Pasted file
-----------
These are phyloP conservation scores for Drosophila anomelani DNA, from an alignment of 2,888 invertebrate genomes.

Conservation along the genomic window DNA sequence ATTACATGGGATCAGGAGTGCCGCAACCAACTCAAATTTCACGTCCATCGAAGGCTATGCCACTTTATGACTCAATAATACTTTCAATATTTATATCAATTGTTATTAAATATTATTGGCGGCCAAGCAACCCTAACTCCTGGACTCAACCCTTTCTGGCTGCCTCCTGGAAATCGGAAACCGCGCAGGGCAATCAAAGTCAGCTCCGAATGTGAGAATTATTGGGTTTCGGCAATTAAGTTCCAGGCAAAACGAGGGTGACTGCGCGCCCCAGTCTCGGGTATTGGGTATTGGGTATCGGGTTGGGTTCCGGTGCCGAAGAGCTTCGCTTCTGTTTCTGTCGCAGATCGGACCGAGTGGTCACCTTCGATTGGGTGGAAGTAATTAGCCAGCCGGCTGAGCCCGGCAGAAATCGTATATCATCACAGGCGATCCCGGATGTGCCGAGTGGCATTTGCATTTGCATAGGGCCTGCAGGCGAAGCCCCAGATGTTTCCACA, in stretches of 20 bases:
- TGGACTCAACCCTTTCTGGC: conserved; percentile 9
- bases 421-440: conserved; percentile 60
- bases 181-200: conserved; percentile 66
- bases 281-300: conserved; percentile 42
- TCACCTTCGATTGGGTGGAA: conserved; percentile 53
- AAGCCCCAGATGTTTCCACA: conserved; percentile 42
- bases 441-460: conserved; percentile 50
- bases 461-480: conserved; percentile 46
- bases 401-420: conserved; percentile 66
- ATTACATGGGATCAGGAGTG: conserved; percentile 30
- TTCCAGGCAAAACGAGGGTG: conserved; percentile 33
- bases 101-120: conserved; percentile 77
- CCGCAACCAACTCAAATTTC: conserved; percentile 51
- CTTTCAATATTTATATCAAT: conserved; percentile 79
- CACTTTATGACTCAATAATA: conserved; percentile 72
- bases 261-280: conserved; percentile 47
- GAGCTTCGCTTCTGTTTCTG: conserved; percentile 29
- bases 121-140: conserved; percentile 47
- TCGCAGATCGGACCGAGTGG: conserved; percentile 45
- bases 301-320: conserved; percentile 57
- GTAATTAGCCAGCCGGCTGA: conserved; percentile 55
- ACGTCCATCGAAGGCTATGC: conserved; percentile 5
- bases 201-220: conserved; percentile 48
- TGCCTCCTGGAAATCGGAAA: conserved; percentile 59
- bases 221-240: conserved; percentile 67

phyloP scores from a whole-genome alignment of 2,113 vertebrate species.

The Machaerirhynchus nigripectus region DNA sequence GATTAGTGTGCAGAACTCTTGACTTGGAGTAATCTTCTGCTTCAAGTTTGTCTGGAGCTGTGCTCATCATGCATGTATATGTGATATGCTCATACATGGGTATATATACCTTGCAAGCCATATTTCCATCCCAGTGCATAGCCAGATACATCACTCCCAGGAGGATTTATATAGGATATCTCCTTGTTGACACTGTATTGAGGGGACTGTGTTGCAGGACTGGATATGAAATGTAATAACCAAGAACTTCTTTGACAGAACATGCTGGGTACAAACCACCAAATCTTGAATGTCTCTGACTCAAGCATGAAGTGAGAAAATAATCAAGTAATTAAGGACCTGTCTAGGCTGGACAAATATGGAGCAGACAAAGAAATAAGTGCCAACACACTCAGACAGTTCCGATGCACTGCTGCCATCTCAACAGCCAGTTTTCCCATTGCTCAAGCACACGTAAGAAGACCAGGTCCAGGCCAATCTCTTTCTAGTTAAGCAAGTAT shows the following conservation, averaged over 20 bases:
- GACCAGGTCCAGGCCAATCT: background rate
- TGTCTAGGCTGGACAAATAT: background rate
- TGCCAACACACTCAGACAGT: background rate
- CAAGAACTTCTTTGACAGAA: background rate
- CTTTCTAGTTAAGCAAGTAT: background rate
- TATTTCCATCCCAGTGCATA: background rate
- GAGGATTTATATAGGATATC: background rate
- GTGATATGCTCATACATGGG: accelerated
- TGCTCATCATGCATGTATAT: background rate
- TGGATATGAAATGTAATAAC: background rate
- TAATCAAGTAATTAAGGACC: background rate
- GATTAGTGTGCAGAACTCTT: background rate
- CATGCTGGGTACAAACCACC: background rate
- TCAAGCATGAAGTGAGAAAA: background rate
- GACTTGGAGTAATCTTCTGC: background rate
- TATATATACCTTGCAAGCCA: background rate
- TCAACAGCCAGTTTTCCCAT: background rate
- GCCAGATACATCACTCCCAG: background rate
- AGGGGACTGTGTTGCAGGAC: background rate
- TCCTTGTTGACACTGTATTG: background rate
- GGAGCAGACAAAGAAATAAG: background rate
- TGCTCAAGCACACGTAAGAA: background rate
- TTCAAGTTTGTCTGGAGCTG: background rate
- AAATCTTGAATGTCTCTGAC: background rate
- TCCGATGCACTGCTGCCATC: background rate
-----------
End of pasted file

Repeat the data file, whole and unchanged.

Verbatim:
These are phyloP conservation scores for Drosophila anomelani DNA, from an alignment of 2,888 invertebrate genomes.

Conservation along the genomic window DNA sequence ATTACATGGGATCAGGAGTGCCGCAACCAACTCAAATTTCACGTCCATCGAAGGCTATGCCACTTTATGACTCAATAATACTTTCAATATTTATATCAATTGTTATTAAATATTATTGGCGGCCAAGCAACCCTAACTCCTGGACTCAACCCTTTCTGGCTGCCTCCTGGAAATCGGAAACCGCGCAGGGCAATCAAAGTCAGCTCCGAATGTGAGAATTATTGGGTTTCGGCAATTAAGTTCCAGGCAAAACGAGGGTGACTGCGCGCCCCAGTCTCGGGTATTGGGTATTGGGTATCGGGTTGGGTTCCGGTGCCGAAGAGCTTCGCTTCTGTTTCTGTCGCAGATCGGACCGAGTGGTCACCTTCGATTGGGTGGAAGTAATTAGCCAGCCGGCTGAGCCCGGCAGAAATCGTATATCATCACAGGCGATCCCGGATGTGCCGAGTGGCATTTGCATTTGCATAGGGCCTGCAGGCGAAGCCCCAGATGTTTCCACA, in stretches of 20 bases:
- TGGACTCAACCCTTTCTGGC: conserved; percentile 9
- bases 421-440: conserved; percentile 60
- bases 181-200: conserved; percentile 66
- bases 281-300: conserved; percentile 42
- TCACCTTCGATTGGGTGGAA: conserved; percentile 53
- AAGCCCCAGATGTTTCCACA: conserved; percentile 42
- bases 441-460: conserved; percentile 50
- bases 461-480: conserved; percentile 46
- bases 401-420: conserved; percentile 66
- ATTACATGGGATCAGGAGTG: conserved; percentile 30
- TTCCAGGCAAAACGAGGGTG: conserved; percentile 33
- bases 101-120: conserved; percentile 77
- CCGCAACCAACTCAAATTTC: conserved; percentile 51
- CTTTCAATATTTATATCAAT: conserved; percentile 79
- CACTTTATGACTCAATAATA: conserved; percentile 72
- bases 261-280: conserved; percentile 47
- GAGCTTCGCTTCTGTTTCTG: conserved; percentile 29
- bases 121-140: conserved; percentile 47
- TCGCAGATCGGACCGAGTGG: conserved; percentile 45
- bases 301-320: conserved; percentile 57
- GTAATTAGCCAGCCGGCTGA: conserved; percentile 55
- ACGTCCATCGAAGGCTATGC: conserved; percentile 5
- bases 201-220: conserved; percentile 48
- TGCCTCCTGGAAATCGGAAA: conserved; percentile 59
- bases 221-240: conserved; percentile 67

phyloP scores from a whole-genome alignment of 2,113 vertebrate species.

The Machaerirhynchus nigripectus region DNA sequence GATTAGTGTGCAGAACTCTTGACTTGGAGTAATCTTCTGCTTCAAGTTTGTCTGGAGCTGTGCTCATCATGCATGTATATGTGATATGCTCATACATGGGTATATATACCTTGCAAGCCATATTTCCATCCCAGTGCATAGCCAGATACATCACTCCCAGGAGGATTTATATAGGATATCTCCTTGTTGACACTGTATTGAGGGGACTGTGTTGCAGGACTGGATATGAAATGTAATAACCAAGAACTTCTTTGACAGAACATGCTGGGTACAAACCACCAAATCTTGAATGTCTCTGACTCAAGCATGAAGTGAGAAAATAATCAAGTAATTAAGGACCTGTCTAGGCTGGACAAATATGGAGCAGACAAAGAAATAAGTGCCAACACACTCAGACAGTTCCGATGCACTGCTGCCATCTCAACAGCCAGTTTTCCCATTGCTCAAGCACACGTAAGAAGACCAGGTCCAGGCCAATCTCTTTCTAGTTAAGCAAGTAT shows the following conservation, averaged over 20 bases:
- GACCAGGTCCAGGCCAATCT: background rate
- TGTCTAGGCTGGACAAATAT: background rate
- TGCCAACACACTCAGACAGT: background rate
- CAAGAACTTCTTTGACAGAA: background rate
- CTTTCTAGTTAAGCAAGTAT: background rate
- TATTTCCATCCCAGTGCATA: background rate
- GAGGATTTATATAGGATATC: background rate
- GTGATATGCTCATACATGGG: accelerated
- TGCTCATCATGCATGTATAT: background rate
- TGGATATGAAATGTAATAAC: background rate
- TAATCAAGTAATTAAGGACC: background rate
- GATTAGTGTGCAGAACTCTT: background rate
- CATGCTGGGTACAAACCACC: background rate
- TCAAGCATGAAGTGAGAAAA: background rate
- GACTTGGAGTAATCTTCTGC: background rate
- TATATATACCTTGCAAGCCA: background rate
- TCAACAGCCAGTTTTCCCAT: background rate
- GCCAGATACATCACTCCCAG: background rate
- AGGGGACTGTGTTGCAGGAC: background rate
- TCCTTGTTGACACTGTATTG: background rate
- GGAGCAGACAAAGAAATAAG: background rate
- TGCTCAAGCACACGTAAGAA: background rate
- TTCAAGTTTGTCTGGAGCTG: background rate
- AAATCTTGAATGTCTCTGAC: background rate
- TCCGATGCACTGCTGCCATC: background rate